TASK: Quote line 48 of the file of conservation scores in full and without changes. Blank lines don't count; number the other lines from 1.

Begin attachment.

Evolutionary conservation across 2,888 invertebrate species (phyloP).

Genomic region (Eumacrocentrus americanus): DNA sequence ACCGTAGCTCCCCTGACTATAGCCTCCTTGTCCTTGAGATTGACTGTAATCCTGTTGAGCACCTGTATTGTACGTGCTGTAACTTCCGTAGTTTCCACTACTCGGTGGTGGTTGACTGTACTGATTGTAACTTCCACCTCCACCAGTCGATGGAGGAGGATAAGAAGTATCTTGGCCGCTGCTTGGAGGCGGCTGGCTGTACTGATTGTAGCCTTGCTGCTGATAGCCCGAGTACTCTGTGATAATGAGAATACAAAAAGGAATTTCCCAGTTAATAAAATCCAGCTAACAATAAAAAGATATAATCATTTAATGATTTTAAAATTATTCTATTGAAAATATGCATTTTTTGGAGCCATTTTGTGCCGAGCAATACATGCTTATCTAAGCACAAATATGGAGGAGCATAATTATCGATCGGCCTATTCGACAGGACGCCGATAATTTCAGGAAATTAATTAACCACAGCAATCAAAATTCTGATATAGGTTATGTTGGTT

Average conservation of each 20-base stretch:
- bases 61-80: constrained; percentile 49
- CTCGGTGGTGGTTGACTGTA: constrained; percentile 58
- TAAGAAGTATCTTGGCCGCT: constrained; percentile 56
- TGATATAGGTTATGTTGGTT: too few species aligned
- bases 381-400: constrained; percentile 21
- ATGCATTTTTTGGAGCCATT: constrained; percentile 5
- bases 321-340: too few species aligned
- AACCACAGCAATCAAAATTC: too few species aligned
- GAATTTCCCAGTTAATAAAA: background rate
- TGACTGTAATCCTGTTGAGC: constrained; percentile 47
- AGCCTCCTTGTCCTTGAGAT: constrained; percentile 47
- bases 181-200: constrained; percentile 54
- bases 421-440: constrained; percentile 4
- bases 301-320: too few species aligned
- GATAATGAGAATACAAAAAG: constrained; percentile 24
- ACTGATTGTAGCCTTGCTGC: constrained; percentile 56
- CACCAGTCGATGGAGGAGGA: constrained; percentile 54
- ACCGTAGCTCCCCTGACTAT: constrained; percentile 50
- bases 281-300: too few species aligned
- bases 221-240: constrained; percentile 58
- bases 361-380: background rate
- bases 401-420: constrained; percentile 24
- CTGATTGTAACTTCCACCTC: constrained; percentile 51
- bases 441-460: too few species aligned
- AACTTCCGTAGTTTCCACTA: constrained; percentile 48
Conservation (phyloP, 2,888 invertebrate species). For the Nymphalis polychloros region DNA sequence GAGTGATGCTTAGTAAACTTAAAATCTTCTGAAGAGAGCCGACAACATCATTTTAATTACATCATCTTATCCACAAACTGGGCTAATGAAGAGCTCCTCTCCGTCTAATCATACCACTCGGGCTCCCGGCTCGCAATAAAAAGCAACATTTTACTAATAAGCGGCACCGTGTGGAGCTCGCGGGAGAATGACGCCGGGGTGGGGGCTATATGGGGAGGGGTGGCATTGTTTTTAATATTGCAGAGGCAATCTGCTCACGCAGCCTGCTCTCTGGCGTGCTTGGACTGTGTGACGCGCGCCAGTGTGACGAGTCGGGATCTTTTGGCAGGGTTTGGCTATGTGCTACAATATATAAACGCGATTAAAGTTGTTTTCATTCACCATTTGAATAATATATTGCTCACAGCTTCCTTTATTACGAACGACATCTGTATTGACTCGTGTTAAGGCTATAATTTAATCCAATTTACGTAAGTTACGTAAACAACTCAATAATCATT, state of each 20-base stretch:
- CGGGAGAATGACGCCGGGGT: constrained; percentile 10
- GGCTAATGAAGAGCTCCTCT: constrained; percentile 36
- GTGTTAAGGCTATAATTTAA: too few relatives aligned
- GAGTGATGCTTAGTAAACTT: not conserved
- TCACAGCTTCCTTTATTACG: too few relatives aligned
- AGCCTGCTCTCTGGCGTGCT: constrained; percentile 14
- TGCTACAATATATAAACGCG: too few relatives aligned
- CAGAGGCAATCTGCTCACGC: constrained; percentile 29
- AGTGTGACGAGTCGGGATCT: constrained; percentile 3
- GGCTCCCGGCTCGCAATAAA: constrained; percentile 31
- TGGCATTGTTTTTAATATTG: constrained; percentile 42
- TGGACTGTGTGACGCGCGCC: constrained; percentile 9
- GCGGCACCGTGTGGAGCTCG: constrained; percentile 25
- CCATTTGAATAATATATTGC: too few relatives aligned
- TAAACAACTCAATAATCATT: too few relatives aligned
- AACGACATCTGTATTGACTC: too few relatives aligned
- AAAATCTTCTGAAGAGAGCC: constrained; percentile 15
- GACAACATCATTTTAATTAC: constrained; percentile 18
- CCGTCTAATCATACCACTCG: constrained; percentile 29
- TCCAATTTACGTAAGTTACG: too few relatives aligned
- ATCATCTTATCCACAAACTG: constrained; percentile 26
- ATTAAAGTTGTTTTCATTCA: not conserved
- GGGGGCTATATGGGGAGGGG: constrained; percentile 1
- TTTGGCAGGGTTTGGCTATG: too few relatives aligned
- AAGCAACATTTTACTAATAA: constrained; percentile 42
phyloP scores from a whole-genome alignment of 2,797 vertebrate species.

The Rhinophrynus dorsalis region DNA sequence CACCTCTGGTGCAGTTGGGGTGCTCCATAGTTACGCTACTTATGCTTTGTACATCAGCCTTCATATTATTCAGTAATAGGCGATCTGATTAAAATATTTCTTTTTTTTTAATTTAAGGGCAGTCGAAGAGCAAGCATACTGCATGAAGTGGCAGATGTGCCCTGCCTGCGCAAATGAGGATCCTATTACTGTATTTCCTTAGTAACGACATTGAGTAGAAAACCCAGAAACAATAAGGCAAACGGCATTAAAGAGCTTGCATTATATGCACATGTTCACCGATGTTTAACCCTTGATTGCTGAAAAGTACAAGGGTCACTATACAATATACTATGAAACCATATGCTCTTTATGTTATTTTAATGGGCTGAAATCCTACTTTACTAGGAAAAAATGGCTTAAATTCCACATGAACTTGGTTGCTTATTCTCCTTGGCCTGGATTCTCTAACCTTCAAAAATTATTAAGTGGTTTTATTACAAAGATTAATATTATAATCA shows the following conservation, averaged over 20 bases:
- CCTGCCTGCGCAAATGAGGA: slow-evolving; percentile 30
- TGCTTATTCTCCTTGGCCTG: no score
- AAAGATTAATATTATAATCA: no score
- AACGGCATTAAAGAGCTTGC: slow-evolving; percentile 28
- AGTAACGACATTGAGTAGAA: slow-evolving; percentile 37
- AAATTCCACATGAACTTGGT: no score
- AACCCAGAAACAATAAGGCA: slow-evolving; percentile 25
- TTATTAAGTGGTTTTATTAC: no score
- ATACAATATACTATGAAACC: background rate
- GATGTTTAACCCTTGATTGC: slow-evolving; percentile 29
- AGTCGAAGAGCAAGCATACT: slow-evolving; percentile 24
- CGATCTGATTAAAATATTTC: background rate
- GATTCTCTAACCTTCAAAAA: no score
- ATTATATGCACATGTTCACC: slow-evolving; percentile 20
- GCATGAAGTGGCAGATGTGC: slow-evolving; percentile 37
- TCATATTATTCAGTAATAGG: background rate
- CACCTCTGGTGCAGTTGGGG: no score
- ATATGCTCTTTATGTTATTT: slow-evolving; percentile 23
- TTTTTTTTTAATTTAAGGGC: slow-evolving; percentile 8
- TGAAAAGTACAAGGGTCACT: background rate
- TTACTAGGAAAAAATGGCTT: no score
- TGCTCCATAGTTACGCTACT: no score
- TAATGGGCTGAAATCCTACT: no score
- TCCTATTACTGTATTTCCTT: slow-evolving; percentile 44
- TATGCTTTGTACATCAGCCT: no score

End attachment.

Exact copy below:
- CCGTCTAATCATACCACTCG: constrained; percentile 29